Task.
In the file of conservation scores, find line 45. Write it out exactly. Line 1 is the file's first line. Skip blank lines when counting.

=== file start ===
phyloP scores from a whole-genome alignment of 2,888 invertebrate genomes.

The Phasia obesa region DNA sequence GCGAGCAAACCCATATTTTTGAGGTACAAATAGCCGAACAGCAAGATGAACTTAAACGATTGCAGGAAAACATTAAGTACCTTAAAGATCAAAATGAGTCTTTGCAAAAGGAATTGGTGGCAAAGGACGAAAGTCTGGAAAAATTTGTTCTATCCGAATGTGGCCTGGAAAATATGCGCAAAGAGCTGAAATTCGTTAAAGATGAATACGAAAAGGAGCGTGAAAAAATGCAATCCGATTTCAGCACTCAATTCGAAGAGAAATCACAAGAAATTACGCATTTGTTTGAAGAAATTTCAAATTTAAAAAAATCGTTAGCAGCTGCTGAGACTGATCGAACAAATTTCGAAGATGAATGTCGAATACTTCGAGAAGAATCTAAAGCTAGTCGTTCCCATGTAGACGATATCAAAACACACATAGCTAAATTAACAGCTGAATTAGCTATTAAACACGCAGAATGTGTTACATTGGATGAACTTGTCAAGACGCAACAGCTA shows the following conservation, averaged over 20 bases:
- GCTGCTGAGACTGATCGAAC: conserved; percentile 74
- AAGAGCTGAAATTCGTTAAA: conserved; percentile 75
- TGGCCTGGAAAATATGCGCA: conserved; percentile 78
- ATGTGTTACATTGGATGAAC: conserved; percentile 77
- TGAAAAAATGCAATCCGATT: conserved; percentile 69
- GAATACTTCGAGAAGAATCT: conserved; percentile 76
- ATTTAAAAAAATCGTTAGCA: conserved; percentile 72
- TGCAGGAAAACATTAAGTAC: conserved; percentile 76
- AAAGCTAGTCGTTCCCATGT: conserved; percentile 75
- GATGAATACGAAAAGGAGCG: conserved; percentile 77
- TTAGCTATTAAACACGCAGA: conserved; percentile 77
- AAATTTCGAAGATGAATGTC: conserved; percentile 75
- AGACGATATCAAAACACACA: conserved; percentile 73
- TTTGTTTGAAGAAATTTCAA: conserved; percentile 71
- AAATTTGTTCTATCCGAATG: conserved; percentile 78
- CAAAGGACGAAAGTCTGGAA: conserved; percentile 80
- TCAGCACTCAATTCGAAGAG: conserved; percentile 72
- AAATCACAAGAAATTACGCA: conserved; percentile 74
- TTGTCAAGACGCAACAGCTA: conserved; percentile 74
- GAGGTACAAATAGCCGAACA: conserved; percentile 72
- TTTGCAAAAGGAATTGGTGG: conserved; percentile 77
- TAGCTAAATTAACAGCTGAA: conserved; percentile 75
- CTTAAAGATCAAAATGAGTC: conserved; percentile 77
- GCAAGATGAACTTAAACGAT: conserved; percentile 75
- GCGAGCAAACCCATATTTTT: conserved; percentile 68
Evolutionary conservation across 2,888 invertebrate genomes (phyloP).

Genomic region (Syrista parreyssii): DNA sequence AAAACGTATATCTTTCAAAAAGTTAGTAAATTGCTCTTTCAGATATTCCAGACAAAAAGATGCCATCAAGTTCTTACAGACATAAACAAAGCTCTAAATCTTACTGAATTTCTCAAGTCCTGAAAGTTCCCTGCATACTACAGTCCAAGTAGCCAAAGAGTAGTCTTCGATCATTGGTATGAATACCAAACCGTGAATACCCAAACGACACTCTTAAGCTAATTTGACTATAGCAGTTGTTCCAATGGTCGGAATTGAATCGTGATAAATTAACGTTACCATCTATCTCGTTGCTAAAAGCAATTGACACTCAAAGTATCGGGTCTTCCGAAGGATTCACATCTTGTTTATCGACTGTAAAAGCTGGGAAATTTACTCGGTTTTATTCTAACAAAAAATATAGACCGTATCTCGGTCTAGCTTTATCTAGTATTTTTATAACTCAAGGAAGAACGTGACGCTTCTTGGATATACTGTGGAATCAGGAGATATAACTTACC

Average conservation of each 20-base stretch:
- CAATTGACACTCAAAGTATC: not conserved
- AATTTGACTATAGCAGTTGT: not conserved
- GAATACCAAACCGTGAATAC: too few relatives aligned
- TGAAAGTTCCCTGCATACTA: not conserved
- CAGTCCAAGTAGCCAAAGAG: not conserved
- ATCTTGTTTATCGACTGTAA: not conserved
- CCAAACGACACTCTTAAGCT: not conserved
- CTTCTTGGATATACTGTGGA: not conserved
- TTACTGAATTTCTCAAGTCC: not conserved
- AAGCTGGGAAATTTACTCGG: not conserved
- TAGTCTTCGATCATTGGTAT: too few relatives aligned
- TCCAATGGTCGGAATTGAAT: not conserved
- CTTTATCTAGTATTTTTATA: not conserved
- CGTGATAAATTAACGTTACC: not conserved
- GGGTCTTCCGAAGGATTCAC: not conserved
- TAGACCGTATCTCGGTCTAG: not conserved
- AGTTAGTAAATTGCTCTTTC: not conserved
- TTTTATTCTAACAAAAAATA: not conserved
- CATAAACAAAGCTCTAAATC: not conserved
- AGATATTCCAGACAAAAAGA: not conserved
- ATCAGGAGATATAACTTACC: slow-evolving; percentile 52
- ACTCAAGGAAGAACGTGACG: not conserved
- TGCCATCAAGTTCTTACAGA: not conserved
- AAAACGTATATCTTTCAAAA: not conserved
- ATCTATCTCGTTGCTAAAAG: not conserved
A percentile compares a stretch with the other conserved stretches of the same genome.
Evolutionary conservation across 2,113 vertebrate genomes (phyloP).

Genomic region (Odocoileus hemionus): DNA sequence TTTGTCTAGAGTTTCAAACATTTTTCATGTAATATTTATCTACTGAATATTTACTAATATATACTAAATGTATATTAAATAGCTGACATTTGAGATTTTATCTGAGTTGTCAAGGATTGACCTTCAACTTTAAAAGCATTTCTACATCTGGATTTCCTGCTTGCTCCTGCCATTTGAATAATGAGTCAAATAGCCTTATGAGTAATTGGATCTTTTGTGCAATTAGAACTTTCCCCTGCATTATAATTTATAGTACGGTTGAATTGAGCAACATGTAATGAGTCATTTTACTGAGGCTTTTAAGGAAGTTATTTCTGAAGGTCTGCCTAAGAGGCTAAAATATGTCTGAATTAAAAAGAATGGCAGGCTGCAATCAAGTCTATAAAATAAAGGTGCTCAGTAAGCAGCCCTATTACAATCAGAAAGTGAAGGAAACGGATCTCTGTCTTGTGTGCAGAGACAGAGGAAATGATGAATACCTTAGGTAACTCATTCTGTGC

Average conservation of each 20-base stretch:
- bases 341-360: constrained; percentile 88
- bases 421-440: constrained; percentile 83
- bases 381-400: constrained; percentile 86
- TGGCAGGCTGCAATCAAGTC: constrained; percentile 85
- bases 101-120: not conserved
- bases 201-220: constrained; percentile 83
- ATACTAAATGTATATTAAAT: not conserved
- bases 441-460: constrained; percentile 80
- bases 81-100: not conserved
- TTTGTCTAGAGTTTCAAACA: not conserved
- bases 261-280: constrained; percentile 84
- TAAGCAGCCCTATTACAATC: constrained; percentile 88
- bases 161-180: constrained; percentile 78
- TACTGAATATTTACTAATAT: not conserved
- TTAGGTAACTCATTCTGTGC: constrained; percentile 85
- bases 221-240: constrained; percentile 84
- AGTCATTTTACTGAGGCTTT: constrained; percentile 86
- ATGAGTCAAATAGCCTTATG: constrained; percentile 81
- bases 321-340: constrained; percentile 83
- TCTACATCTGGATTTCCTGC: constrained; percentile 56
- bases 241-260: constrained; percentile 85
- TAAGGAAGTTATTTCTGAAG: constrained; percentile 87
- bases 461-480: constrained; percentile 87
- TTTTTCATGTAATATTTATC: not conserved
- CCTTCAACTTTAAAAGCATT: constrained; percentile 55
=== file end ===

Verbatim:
- GGGTCTTCCGAAGGATTCAC: not conserved